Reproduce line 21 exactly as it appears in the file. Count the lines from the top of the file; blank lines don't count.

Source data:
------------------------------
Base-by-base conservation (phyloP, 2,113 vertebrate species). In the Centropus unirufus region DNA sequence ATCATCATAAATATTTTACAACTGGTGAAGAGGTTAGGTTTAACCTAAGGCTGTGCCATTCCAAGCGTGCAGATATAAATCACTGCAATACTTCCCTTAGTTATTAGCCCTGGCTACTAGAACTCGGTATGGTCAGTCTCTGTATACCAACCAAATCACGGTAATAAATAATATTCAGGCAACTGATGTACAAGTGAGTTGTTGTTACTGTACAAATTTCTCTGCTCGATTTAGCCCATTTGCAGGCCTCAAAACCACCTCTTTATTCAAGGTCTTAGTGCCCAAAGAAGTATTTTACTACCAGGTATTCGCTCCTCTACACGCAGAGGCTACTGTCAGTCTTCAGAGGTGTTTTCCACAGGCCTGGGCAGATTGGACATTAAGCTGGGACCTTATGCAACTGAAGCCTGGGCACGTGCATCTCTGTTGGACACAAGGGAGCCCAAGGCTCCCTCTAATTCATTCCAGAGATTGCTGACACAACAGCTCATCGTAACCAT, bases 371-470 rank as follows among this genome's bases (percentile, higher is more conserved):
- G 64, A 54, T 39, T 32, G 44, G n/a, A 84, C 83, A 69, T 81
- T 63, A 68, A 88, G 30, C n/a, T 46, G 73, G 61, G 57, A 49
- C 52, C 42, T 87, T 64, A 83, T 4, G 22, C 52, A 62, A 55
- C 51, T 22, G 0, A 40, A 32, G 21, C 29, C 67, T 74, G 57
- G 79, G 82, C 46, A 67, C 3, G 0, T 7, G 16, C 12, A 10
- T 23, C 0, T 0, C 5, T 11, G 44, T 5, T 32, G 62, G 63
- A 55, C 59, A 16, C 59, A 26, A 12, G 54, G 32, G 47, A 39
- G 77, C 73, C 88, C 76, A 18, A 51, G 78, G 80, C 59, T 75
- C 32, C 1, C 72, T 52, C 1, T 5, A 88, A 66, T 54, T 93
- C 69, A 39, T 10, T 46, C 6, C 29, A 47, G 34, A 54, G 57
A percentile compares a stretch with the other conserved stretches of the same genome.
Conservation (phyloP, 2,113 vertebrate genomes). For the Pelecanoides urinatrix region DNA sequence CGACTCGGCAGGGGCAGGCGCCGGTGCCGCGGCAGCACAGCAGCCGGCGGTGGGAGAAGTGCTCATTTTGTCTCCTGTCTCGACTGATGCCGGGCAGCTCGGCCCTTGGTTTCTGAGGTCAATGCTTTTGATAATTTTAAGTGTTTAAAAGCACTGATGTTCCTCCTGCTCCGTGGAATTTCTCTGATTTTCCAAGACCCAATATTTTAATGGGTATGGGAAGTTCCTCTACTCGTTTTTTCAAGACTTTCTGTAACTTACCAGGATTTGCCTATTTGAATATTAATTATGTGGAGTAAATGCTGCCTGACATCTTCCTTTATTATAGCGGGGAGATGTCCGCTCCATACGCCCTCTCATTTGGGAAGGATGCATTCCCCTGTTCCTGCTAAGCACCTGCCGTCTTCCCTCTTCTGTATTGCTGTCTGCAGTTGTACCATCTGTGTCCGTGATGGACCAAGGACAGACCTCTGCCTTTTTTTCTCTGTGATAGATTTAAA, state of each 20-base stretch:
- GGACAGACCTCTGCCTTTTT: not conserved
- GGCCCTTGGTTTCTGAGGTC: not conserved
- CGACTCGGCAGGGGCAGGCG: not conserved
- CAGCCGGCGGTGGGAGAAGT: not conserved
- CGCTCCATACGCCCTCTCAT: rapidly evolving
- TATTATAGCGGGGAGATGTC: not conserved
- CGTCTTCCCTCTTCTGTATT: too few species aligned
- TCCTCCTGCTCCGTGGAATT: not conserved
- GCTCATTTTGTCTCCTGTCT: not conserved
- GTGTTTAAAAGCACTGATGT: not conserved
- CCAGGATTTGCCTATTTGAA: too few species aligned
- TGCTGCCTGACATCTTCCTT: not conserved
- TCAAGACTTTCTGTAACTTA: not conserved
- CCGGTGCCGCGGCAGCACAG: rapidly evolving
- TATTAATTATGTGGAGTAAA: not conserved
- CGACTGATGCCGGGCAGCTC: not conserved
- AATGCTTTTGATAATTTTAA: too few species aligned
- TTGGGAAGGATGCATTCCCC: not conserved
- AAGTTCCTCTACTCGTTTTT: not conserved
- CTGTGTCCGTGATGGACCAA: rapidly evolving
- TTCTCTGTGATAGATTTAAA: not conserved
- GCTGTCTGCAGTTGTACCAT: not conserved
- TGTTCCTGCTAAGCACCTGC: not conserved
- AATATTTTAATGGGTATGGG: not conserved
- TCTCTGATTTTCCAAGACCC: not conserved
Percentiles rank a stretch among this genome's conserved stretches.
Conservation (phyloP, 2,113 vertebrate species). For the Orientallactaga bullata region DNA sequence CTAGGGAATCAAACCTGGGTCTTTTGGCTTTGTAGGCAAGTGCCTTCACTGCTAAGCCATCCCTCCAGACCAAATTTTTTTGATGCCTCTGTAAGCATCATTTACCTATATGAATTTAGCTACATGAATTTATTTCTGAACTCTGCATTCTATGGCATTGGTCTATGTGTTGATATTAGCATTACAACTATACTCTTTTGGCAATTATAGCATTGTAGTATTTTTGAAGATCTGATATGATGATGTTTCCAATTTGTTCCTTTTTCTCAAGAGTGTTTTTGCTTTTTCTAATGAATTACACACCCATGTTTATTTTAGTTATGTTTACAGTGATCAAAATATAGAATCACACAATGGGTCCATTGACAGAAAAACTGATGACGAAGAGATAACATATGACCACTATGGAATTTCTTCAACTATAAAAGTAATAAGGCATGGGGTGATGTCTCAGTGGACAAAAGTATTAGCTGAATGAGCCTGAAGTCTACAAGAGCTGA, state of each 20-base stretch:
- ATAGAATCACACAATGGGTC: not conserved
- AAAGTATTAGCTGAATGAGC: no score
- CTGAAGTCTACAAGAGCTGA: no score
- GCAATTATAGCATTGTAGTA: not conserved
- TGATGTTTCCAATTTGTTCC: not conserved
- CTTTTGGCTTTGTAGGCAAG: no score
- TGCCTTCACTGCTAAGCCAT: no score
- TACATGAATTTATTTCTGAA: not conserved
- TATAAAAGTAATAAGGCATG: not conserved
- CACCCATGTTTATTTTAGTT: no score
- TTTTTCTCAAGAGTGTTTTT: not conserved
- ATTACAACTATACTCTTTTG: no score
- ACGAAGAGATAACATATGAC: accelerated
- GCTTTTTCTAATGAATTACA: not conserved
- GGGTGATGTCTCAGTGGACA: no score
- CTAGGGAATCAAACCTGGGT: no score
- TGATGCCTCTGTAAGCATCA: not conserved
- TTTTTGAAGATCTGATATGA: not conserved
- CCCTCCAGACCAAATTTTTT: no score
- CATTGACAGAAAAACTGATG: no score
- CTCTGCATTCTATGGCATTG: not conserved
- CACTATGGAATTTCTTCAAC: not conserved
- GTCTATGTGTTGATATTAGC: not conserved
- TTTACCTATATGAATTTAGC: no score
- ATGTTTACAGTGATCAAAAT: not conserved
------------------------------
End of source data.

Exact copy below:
- TCCTCCTGCTCCGTGGAATT: not conserved